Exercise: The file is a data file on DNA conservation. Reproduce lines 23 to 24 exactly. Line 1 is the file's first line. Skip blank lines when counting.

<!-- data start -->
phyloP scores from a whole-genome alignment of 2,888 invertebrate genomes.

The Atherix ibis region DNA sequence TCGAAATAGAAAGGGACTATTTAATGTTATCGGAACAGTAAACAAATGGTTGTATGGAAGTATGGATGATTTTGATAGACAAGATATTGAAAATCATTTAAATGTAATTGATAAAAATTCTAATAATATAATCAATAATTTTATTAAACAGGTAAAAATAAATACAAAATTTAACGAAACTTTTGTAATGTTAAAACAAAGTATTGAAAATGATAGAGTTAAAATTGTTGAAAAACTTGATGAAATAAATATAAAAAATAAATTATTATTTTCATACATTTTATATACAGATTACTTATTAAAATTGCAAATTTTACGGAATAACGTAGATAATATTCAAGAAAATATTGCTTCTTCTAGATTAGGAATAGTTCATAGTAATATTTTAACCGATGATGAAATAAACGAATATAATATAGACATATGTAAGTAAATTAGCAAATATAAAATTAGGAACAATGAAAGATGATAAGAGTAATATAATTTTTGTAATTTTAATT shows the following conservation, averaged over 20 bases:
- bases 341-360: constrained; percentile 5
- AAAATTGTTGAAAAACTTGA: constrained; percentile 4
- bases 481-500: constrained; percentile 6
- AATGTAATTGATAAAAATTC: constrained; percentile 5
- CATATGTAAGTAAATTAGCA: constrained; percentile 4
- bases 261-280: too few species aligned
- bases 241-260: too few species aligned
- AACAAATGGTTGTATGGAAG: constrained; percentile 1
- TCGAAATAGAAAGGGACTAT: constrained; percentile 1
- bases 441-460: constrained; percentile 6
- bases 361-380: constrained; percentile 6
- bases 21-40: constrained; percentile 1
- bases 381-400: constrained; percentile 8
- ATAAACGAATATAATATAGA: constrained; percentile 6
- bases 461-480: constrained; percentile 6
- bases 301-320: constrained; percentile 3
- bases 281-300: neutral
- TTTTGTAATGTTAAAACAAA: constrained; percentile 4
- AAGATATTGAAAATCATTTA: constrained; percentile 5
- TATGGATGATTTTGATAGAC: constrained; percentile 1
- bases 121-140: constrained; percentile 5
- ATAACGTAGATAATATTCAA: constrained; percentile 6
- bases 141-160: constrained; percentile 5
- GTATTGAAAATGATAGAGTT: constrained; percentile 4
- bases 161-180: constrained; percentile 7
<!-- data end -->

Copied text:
- bases 121-140: constrained; percentile 5
- ATAACGTAGATAATATTCAA: constrained; percentile 6